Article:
Raising entire males as an alternative to castration
The development of boar taint is affected by management, housing and feeding, but boar taint is not a focus in this review.
Alternative to castration
Male pigs in commercial production systems are often subjected to castration at an early age to prevent the development of undesirable odours and flavours in the meat. However, the practice of surgical castration raises concerns regarding animal welfare. Raising entire or intact males is an alternative to castration. In addition to offering an alternative to an aversive treatment, entire males offer several advantages in terms of improved feed efficiency, reduced feed intake and enhanced protein deposition, and therefore also could be economically advantageous for the farming industry.
Key aspects in housing and management
In the housing and management of entire males the increased tendency for aggression and sexual behaviour must be addressed. Scientific evidence supports that four key areas in successful housing of entire males can be identified:
- Space allowance and group size: An increased space allowance for entire males does not reduce the level of aggression or sexual behaviour per se. However, space allowance becomes particularly important when it allows animals to avoid agonistic encounters and mounting and thereby reduces the risk for injuries.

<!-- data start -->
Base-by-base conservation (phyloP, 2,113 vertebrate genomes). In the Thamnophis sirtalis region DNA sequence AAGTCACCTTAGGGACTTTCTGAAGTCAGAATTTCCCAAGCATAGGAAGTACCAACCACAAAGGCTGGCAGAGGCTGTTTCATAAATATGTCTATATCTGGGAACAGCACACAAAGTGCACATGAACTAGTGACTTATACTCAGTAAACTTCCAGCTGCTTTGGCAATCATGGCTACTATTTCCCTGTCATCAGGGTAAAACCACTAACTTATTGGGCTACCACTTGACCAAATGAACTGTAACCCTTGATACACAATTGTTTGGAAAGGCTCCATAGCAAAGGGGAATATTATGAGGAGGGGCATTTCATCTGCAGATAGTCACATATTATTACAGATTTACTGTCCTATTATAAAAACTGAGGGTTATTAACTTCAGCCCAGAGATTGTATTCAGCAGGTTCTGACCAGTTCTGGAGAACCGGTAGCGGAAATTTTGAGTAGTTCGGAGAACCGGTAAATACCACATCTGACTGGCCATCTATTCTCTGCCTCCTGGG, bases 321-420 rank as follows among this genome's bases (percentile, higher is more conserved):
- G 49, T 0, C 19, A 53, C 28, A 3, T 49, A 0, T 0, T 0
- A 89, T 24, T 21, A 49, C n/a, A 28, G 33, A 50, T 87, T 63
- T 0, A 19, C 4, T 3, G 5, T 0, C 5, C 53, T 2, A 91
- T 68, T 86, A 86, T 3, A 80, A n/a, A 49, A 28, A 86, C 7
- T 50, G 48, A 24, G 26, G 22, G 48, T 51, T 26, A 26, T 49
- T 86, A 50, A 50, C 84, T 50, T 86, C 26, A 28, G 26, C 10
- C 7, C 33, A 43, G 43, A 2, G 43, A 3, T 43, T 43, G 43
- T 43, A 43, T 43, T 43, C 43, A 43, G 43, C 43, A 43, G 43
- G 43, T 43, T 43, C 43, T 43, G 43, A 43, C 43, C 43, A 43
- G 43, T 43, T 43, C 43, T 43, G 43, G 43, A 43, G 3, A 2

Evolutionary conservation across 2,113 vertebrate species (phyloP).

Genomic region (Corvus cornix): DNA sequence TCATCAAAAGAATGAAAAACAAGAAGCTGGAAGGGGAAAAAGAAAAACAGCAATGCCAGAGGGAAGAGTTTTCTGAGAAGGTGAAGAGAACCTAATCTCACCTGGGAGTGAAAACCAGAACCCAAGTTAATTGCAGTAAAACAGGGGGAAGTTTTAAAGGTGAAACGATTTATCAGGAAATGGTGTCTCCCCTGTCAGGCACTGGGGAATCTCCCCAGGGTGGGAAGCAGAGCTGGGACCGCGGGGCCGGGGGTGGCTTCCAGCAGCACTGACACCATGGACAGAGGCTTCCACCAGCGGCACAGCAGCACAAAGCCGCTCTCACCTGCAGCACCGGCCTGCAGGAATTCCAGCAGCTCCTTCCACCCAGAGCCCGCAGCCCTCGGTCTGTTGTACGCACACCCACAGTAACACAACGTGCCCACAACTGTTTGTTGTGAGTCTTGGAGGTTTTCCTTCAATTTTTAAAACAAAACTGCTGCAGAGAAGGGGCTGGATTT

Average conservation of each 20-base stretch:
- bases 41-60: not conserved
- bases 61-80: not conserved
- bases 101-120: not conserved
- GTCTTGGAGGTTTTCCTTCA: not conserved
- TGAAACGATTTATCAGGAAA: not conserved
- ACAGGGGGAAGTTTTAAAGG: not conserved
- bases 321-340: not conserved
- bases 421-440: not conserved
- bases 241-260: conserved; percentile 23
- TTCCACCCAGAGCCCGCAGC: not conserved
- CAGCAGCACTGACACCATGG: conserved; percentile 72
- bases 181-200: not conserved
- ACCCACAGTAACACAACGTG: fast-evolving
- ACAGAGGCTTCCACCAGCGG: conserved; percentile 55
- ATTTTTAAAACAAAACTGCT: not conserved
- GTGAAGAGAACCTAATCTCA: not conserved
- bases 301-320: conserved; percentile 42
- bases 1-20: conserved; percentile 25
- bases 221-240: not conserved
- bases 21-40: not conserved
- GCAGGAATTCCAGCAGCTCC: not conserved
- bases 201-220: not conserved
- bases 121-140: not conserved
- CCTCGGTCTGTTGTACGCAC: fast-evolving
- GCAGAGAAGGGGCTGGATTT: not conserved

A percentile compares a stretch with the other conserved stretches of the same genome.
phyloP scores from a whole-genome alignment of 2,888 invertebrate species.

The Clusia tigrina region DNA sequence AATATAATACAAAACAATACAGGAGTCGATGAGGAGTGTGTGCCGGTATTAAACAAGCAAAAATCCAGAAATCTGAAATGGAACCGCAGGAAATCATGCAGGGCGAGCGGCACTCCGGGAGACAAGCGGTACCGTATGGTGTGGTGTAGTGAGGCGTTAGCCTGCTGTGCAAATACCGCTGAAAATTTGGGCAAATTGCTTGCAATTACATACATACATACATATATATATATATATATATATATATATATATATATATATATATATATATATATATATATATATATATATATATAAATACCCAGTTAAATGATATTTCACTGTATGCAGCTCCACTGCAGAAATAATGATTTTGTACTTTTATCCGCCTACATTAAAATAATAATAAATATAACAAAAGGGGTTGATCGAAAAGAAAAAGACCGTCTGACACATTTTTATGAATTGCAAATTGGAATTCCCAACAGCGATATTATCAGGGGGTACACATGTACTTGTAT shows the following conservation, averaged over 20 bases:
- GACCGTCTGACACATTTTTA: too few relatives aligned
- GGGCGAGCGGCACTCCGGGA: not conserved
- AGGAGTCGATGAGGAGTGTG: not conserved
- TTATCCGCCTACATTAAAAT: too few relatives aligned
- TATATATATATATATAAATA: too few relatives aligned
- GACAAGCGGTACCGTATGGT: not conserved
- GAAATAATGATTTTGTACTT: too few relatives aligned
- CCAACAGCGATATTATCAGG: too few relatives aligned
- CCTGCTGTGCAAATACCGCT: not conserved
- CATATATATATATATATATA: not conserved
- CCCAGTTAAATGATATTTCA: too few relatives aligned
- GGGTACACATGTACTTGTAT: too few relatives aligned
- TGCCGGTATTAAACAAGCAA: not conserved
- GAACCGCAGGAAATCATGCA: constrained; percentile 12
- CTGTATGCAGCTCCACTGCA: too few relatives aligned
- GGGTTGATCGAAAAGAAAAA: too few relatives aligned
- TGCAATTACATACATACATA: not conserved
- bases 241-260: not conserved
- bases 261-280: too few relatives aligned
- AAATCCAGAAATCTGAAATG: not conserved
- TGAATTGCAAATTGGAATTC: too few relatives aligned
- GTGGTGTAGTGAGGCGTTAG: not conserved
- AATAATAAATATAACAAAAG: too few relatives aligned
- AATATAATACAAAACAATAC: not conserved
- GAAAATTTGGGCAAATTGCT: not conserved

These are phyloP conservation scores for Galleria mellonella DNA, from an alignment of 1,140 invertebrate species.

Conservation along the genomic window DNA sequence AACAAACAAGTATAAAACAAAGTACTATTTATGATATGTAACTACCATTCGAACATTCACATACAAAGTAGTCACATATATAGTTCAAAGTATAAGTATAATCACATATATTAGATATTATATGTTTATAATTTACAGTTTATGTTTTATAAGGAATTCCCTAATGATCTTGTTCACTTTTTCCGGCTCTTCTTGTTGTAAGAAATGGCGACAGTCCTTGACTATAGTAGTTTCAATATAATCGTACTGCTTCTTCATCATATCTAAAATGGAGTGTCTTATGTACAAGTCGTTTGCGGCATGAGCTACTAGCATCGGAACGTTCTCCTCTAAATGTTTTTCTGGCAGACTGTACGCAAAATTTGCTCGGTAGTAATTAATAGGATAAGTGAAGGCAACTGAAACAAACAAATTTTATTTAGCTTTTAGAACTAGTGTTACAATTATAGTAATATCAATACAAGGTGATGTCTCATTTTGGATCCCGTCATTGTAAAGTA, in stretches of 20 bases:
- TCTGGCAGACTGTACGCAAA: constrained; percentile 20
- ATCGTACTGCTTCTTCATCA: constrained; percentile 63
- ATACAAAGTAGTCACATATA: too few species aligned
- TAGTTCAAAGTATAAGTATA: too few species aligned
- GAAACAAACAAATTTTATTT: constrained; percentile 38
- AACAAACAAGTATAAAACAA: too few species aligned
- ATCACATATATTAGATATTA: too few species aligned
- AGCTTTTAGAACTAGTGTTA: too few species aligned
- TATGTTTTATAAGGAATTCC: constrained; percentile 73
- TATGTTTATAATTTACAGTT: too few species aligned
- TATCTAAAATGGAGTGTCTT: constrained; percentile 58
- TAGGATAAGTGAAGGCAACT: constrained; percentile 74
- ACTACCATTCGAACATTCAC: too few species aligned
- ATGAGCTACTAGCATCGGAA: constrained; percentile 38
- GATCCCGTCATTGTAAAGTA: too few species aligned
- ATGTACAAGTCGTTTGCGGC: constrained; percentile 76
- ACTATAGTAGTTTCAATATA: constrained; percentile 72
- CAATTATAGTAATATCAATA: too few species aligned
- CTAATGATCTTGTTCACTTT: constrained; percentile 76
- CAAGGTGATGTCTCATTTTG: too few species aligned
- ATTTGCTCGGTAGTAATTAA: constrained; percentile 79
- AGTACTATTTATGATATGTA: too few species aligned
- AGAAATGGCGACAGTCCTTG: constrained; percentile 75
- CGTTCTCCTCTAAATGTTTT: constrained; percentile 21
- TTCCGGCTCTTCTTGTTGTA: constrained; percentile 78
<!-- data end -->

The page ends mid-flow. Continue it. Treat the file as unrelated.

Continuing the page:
- Feeding strategies: Studies indicate that feeding by a long trough, ad libitum feeding, feeding wet by-products, diets with a high level of amino acids, a good hygiene of the feeding and drinking place and sufficient water supply of the drinking system are associated with less sexual and aggressive behaviour and less skin lesions.
- Enrichment of the environment: Environmental enrichment, encompassing factors such as increased space allowance, access to straw bedding, provision of roughage, or outdoor areas, may not necessarily reduce agonistic interactions. However, enrichment occupies and distracts the animals from negative encounters. Moreover, bedding decreases the slipperiness of floors. Consequently, the risk for negative welfare effects such as skin lesions and lameness is lower.
- Group composition: A stable group composition is important when keeping entire males. However, rearing of litters without any mixing is difficult to implement in current housing systems. Mixing entire males with females is beneficial for the males, although from the point of view of the females, single-sex housing would be preferred.
Skin lesions, lameness and lack of appropriate enrichment are recommended as useful indicators during welfare inspection. Factsheets are currently developed for these indicators and become available in December 2023.
Building on the review, The EURCAW-Pigs website presents a new webdossier, as a central source of technical information and documents on this particular topic.
Introphoto: Undocked entire males in an enriched pen (©WUR)